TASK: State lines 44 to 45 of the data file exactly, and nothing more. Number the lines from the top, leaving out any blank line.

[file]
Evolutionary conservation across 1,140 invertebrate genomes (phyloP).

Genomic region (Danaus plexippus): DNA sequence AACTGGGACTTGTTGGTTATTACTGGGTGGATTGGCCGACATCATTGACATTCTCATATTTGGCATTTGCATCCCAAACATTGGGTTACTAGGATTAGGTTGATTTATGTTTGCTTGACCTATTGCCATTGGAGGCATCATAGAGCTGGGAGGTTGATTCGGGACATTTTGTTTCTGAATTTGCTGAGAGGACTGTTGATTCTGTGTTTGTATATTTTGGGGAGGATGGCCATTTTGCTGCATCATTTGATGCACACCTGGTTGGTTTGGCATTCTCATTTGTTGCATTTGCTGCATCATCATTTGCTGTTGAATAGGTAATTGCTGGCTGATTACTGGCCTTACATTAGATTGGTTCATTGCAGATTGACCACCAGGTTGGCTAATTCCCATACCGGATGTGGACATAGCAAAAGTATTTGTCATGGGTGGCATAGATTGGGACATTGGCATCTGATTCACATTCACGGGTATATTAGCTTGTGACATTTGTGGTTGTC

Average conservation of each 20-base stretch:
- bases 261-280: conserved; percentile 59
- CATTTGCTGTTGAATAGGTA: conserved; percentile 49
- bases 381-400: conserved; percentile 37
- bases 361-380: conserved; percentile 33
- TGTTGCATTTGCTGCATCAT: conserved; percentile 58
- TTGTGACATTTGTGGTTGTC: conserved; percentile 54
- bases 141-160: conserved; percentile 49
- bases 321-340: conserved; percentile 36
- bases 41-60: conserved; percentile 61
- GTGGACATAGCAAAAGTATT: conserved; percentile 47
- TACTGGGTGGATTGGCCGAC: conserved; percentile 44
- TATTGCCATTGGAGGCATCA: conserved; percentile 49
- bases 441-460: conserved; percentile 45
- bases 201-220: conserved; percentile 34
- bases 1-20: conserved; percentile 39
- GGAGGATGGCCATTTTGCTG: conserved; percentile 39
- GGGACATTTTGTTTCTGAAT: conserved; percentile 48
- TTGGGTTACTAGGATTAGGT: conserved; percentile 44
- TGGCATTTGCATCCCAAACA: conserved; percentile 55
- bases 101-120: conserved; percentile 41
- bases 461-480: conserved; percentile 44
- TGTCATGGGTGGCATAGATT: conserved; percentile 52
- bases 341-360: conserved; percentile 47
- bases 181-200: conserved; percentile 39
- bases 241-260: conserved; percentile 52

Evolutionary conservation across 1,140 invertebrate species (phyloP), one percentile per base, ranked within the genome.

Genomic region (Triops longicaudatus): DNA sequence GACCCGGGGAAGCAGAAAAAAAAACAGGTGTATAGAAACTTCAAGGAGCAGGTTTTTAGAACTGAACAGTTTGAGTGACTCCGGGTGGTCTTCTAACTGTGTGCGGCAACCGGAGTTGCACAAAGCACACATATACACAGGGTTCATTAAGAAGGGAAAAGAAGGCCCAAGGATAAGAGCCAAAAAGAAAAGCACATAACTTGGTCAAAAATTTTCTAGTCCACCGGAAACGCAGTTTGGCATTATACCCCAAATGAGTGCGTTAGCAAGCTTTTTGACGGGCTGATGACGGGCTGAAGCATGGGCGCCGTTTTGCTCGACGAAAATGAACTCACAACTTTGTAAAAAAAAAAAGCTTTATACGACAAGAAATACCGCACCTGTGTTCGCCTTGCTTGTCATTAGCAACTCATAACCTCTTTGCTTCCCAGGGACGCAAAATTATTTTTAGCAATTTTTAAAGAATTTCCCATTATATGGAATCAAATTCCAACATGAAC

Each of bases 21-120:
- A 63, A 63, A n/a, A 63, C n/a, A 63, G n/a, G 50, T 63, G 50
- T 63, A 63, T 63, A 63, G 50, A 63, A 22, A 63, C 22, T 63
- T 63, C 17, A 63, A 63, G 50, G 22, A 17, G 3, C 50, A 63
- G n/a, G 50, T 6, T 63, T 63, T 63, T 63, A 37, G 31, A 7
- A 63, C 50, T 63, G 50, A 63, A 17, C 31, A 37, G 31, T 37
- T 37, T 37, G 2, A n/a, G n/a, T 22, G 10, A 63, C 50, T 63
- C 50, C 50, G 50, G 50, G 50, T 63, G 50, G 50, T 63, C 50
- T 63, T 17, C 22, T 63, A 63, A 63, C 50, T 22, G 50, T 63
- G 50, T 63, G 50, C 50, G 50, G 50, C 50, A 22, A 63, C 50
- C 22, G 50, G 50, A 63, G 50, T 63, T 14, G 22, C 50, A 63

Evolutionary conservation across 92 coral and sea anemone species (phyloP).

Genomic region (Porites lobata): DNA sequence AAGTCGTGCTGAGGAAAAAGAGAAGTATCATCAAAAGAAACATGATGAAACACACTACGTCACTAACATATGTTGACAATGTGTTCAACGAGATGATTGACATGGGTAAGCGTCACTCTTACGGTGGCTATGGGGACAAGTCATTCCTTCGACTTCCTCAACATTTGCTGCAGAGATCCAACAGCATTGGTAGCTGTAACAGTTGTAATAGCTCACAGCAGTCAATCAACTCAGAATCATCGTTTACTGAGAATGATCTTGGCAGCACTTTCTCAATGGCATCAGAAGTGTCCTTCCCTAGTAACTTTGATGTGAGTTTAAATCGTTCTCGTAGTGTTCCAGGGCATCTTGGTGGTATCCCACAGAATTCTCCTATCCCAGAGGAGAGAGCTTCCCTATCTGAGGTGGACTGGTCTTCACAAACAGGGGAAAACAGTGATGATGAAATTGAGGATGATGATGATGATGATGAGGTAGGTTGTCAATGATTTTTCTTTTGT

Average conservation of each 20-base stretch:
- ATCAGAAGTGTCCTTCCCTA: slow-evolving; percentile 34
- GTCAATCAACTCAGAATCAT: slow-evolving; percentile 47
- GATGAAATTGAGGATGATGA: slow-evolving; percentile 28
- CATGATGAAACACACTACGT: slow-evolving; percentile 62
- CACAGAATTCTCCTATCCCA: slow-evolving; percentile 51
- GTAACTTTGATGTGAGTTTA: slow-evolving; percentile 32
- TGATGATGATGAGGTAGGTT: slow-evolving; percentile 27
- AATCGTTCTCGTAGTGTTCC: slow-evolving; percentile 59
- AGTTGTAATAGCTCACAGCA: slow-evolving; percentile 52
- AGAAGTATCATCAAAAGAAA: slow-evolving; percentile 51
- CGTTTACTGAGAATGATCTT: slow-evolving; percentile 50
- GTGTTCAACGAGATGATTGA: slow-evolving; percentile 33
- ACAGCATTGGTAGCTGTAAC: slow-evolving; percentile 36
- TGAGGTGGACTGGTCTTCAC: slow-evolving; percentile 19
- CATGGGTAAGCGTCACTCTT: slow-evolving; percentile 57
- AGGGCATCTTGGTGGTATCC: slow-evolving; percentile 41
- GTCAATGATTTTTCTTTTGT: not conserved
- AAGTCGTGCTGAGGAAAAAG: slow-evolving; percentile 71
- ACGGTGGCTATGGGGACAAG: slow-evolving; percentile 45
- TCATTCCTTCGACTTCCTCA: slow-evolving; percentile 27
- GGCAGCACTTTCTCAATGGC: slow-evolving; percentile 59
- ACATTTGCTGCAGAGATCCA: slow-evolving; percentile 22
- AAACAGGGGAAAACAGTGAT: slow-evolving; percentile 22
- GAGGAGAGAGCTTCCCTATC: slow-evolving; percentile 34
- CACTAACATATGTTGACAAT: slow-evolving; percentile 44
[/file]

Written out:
Average conservation of each 20-base stretch:
- ATCAGAAGTGTCCTTCCCTA: slow-evolving; percentile 34